Japanese patent application JP4-168168 discloses the use of aluminum gelling agents to prepare ink compositions from cross-linked resins. A crosslinking reaction is conducted using no more than 1 wt.% crosslink agent at a temperature no higher than 180"C prior to a gellation reaction conducted with an aluminum gelling agent. According to the disclosure in the '168 application, if more than 1 wt.% crosslink agent is used or if the <BR> <BR> <BR> <BR> reaction temperature is above 180 C, the solubility of the resin will be adversely affected.

The crosslinking reaction is used primarily to alter the polar functionality and molecular weight of the binder resin in order to reduce the affinity of the ink varnish for water and is not directed to producing a self-gelled resin.

Likewise, Japanese patent application JP5-171089 is directed to ink varnishes which exhibit high gloss and improved setting and drying properties as a result of crosslinking a portion of the polar groups of the binder resin before the resin is gelled with a metal gelling agent. The agents used to reduce the number of polar groups in the resin are certain amino compounds, preferably melamine resin or benzoguanamine resin containing at least one functional group selected from methylol, alkoxy and imino groups, and the reaction is conducted below the softening point of the binder resin and before all of the resin is dissolved. The gellation reaction is conducted separately from the crosslinking reaction once the polar groups have been sufficiently cross-linked.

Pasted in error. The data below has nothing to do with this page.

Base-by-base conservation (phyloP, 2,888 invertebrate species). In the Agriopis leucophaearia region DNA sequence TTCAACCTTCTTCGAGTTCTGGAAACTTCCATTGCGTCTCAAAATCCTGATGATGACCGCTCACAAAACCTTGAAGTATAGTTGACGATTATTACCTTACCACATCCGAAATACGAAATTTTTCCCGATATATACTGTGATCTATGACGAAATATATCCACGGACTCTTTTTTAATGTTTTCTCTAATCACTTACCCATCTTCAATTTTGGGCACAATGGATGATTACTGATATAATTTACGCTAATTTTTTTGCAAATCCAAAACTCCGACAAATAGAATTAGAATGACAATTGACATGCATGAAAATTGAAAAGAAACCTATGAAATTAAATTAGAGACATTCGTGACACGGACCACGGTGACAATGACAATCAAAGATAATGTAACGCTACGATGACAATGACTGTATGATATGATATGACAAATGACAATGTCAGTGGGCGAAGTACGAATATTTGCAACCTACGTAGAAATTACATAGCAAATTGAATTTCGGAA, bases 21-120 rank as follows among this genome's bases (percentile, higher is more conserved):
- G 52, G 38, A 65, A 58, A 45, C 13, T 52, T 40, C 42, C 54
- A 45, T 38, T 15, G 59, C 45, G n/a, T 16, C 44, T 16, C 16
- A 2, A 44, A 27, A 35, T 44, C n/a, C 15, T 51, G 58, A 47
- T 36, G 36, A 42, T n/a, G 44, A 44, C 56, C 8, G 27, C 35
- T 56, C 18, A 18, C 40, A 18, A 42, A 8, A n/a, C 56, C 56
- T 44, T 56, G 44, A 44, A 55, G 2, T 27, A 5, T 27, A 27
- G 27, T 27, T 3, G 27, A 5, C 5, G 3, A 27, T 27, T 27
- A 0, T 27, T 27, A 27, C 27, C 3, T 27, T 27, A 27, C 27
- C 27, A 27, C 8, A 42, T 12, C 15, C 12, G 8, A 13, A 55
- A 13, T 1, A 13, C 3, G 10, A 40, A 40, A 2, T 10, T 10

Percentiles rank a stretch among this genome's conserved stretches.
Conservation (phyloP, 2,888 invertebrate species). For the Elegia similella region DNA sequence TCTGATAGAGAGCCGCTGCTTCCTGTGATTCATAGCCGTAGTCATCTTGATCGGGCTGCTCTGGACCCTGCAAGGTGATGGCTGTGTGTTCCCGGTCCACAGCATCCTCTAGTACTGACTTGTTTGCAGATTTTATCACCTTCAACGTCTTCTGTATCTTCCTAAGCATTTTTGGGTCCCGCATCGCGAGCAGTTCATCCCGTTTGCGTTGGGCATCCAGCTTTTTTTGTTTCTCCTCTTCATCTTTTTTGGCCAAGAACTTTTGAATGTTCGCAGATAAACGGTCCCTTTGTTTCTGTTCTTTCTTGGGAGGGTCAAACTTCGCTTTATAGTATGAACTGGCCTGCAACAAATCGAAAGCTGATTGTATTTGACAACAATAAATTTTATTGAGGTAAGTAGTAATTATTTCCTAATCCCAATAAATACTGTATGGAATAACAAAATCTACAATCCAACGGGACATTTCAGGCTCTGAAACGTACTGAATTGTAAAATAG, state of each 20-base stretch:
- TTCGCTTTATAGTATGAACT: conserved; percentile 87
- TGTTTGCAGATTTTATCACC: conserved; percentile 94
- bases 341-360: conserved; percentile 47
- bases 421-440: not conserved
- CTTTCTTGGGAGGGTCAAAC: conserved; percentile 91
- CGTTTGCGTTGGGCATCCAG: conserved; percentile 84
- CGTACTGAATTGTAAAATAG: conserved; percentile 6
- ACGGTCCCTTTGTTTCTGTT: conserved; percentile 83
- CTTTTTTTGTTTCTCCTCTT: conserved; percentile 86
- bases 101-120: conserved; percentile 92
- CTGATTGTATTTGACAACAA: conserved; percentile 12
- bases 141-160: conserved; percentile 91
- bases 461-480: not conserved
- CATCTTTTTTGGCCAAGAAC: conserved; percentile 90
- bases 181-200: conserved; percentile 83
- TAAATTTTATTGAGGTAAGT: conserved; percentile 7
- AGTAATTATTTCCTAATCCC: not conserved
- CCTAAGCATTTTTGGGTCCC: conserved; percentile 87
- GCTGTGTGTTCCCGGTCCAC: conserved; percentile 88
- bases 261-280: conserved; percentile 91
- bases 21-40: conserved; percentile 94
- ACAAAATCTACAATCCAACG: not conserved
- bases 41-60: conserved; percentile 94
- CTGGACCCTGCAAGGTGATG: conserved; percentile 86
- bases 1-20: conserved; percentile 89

Despite attempts to provide suitable resins for modern printing machines, there remains a need for a gelled ink resin which does not exhibit significant loss of its viscous properties during high speed printing. A convenient method for assessing the viscosity loss in gelled ink resin is to determine the slope ofthe resin in solution, which is the rate at which sheer stress varies with shear rate. The slope is derived from the Standard Test Method for Viscosity of Printing Inks and Vehicles by the Falling-Rod Viscometer according to ASTM D 4040-89. In the ASTM method, the following equations are used to determine slope: k = S/(DN) or ln S = ln k + N ln D (I) and 1/N = ln D/(ln S - ln k) (11) wherein k is a constant related to the viscosity of the liquid, N is a measure of non- Newtonianism ofthe liquid as determine by the slope ofthe power law plot, D is the velocity gradient through the stressed liquid, S is shearing force per unit area and 1/N is the rate at which the shear stress varies with shear rate for the resin in solution (the slope of the resin in solution). Resin solutions having a slope of 1 represent Newtonian solutions. A solution with a slope of less than 1 represents a shear thinning solution, as is the case with most ink resin solutions. The smaller the slope, the more gel structures the solution has. A slope greater than 1 represents a shear thickening solution which is not often encountered in ink resin solutions.

A consequence ofthe loss ofviscosity of an ink resin resulting from excessive shear is a loss of print sharpness. When a gelled ink resin is sheared to the extent that flow becomes significant, the printed dot is diffused thereby yielding excessive "dot gain" or poor print quality.